Did I mention that it starts and ends with defense?
Posted by Jeff Nusser on January 27, 2008
There are a few things I want to highlight in the wake of yesterday’s awesome nail-biter, but I can’t really think of a cohesive way to put it all together, so on this non-football Sunday, you get a notebook-style recap.
So, about those keys to the game
If you didn’t believe me yesterday before the game when I said that defensive rebounding would be the key, consider this: How different would the game probably have been if ASU had come up with three more offensive rebounds? That’s what the Sun Devis would have needed to hit their season average, and it probably would have resulted in a Cougar loss.
Tony Bennett thought it was so important that he put Robbie Cowgill back in the starting lineup. Cowgill showed his coach that his faith was well placed, as he was one of the big difference makers in that department.
We still didn’t see the re-emergence of the midrange jumper that made him such an underrated weapon last year — a function of a zone defense, which won’t give up many of those — but we did see the return of the guy who is active on the glass and weakside help defense. He was everywhere yesterday, picking up five rebounds and a couple of blocks. He topped the 30-minute mark for the first time since Washington, which tells you what Bennett thought of what he was doing on the floor.
Gosh, it feels good to write that about Robbie, a truly good guy we all want to see succeed.
Kyle Weaver is the man
Weaver probably won’t get any votes for Pac-10 player of the year because he doesn’t score enough points, but his ability as a basketball player was on full display yesterday. Without him, we don’t win that game — for multiple reasons.
Early on, that ASU zone was giving us fits. About all we could find were some contested 3-point shots over the top of it, and we weren’t hitting them.
How to attack a zone is one of the great quandaries of basketball. It’s kind of like in football: Do you run to set up the pass, or pass to set up the run? Against a zone, do you shoot the 3 to set up attacking the gaps, or do you attack the gaps to set up the 3? I’ve always been a proponent of the latter, figuring an easy 2 is better than a 3-point shot any day of the week, and that’s where Weaver was at his absolute finest yesterday.
Early in the game, I turned to my buddy, Chris, who I was watching the game with and said, “The Cougs are going to have problems against this zone because they just don’t have a good passing big man to put in the high post.” It turns out a 6-foot-6 guard could do the job just fine, as the offense did a stunning 180 once Weaver went to the high post.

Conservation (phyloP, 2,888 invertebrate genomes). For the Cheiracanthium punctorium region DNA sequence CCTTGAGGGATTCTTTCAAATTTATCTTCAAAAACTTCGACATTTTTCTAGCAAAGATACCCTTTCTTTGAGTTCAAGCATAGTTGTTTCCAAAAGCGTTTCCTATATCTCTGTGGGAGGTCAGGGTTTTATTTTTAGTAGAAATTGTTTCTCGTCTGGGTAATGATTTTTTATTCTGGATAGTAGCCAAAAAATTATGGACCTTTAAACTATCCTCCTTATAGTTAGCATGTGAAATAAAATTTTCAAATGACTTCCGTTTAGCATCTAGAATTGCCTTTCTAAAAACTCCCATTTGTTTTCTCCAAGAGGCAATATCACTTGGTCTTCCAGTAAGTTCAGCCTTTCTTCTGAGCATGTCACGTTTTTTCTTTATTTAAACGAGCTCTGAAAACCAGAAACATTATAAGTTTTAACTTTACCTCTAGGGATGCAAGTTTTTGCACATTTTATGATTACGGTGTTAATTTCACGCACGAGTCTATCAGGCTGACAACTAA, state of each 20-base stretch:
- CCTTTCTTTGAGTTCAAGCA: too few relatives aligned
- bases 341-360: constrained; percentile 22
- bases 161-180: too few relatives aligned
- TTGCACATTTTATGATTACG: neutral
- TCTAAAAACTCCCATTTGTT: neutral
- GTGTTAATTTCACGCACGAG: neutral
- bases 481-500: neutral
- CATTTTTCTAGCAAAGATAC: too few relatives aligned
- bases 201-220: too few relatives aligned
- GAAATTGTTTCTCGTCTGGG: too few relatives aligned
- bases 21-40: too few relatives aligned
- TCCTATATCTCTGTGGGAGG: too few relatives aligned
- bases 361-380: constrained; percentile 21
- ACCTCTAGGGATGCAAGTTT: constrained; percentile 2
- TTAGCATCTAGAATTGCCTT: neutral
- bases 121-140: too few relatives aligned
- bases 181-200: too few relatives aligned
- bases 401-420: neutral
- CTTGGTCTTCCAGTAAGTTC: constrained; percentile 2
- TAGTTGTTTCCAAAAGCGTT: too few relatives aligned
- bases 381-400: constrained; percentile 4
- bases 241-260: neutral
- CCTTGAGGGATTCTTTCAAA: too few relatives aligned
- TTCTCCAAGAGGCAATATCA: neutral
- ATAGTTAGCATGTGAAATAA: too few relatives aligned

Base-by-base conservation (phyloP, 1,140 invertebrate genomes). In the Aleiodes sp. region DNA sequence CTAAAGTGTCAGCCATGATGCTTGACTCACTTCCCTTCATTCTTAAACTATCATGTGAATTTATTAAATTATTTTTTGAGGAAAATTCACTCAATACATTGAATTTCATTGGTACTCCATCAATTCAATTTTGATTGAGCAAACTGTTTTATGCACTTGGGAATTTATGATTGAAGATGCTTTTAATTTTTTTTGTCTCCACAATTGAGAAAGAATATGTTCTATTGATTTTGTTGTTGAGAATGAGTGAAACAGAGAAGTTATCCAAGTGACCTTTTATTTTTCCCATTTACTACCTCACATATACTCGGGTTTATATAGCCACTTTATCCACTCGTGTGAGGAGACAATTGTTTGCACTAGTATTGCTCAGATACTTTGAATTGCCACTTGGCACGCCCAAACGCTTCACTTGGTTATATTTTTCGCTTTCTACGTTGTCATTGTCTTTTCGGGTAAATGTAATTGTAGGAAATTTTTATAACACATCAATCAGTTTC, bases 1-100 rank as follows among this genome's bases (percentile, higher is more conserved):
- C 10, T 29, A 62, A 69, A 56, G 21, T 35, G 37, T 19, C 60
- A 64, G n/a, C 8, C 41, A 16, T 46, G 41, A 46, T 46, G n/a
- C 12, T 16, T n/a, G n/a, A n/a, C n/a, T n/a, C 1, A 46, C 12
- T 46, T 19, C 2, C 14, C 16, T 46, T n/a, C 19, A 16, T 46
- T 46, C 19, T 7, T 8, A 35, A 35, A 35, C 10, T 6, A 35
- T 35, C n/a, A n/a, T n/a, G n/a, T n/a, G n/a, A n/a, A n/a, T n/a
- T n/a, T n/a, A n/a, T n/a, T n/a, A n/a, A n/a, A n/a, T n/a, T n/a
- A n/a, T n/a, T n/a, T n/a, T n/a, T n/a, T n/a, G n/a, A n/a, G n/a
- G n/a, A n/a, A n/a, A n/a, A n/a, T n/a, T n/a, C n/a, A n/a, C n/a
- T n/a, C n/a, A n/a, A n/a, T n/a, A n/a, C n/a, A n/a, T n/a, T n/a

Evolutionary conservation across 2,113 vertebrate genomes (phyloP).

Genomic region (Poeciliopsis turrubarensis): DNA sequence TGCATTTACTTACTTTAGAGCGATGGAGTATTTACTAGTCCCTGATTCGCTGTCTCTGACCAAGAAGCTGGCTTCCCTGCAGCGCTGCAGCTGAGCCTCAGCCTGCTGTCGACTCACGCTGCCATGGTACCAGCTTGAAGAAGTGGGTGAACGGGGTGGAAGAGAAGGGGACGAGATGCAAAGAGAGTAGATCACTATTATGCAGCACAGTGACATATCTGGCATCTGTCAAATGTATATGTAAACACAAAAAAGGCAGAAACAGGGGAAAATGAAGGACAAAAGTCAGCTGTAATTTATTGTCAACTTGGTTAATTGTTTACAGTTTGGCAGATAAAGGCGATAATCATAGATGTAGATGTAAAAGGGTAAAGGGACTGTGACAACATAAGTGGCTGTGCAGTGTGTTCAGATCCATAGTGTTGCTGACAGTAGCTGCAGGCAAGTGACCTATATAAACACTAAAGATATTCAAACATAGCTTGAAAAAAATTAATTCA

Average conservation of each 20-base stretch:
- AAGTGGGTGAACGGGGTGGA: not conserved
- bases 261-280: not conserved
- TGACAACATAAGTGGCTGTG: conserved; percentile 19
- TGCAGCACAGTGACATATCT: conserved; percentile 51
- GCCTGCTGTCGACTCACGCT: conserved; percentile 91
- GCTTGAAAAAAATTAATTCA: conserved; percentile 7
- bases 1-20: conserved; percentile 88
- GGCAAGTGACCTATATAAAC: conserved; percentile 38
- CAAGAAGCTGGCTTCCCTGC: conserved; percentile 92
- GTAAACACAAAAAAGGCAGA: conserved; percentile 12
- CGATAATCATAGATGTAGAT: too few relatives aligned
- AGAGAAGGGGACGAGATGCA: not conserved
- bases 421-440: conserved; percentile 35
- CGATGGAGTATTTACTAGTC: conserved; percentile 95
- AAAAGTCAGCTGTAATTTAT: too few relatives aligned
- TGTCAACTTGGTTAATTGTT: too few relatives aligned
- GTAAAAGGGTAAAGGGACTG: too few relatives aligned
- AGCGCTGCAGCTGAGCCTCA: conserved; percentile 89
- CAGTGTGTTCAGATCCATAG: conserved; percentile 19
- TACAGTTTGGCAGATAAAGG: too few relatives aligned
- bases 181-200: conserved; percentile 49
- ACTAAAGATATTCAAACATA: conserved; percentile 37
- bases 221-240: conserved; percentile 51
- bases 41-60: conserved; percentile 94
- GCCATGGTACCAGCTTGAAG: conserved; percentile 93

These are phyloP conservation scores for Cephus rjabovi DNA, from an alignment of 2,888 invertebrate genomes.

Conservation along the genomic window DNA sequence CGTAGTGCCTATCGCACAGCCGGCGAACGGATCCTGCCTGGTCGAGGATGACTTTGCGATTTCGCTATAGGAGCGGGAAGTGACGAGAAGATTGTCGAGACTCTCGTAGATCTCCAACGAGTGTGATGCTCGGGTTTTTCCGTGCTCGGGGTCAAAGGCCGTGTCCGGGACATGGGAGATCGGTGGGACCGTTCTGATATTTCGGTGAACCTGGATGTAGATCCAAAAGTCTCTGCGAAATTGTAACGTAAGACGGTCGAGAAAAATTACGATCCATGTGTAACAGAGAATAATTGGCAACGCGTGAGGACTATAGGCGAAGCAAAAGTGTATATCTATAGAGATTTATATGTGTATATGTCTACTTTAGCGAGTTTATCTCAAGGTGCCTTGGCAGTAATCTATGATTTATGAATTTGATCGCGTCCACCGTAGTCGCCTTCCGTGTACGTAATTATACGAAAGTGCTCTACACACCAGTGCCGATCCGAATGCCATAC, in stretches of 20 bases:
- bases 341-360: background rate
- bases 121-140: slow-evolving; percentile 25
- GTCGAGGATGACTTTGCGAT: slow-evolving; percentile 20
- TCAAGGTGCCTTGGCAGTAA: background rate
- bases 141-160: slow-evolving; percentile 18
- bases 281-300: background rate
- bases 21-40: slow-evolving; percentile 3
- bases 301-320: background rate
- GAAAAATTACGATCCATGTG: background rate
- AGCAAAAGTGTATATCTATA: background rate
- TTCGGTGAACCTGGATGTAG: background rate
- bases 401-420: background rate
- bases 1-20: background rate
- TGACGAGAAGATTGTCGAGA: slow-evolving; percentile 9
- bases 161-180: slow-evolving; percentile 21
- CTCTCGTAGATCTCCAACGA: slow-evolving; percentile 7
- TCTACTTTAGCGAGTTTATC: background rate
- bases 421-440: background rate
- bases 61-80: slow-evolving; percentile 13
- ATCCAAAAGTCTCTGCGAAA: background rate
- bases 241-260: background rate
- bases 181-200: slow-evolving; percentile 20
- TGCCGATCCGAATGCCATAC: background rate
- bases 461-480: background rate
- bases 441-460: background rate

Weaver was so effective at finding cutters in the gaps, he finished with eight assists, and probably had another five or six “hockey assists,” where the guy he passed to found another guy after the defense sucked in. That fact wasn’t lost on Arizona State, which more or less shut down the WSU offense for the final five minutes after making a concerted effort to keep Weaver from touching the ball in that high post. They were so dedicated, their zone almost morphed into a 2-1-2, as one guy consistently switched in front of Weaver to prevent an entry pass. The Cougars couldn’t adjust, and the offense went cold. But it had done its job.
Oh, and did I mention that Weaver had eight rebounds, a block and a steal, all while trying to guard James Harden? Truly, a stud effort worthy of note that probably will go unnoticed by most.
Enough about the refereeing, people
Anyone else want to throw up when they read about Herb Sendek and James Harden whining about the non-call at the end of the game?
Look, the Pac-10 has some of the worst officials in the country. Officiating basketball is the hardest job of any of the major sports, so inconsistencies are going to be the norm. But Pac-10 officials take that to an entirely new level, a fact that is indisputable to any college hoops fan who watches other conferences. Outside of the NBA, I’ve never seen a group of officials that generally are so intent on imposing their will on games. I’m as guilty as anyone about criticizing them, but it’s about time we all just accept it — especially coaches and players — as Pac-10 commissioner Tom Hansen (also the worst at his job in the country) has shown absolutely no desire to make it better.
It’s not like that final no-call was a strange departure from the game. The officials had been wildly inconsistent all evening, calling ticky-tack fouls on guys 25 feet from the basket (Baynes and Pendergraph), then not calling other fouls that could be construed as muggings (Taylor Rochestie’s “turnover” right in front of a referee comes to mind).
But I can see where Sendek and Harden were coming from. I thought there would be a foul called, and perhaps the biggest reason is because Cowgill clearly had gotten fouled before the tie-up on the previous possession — seriously, he had his hands on the ball first, then was undercut out of bounds. I figured the inconsistency would continue, so kudos (I guess) to the referees for allowing the contact to go at the other end, especially when Harden had bullied his way to the cup in the first place.
10 Responses to “Did I mention that it starts and ends with defense?”
Sorry, the comment form is closed at this time.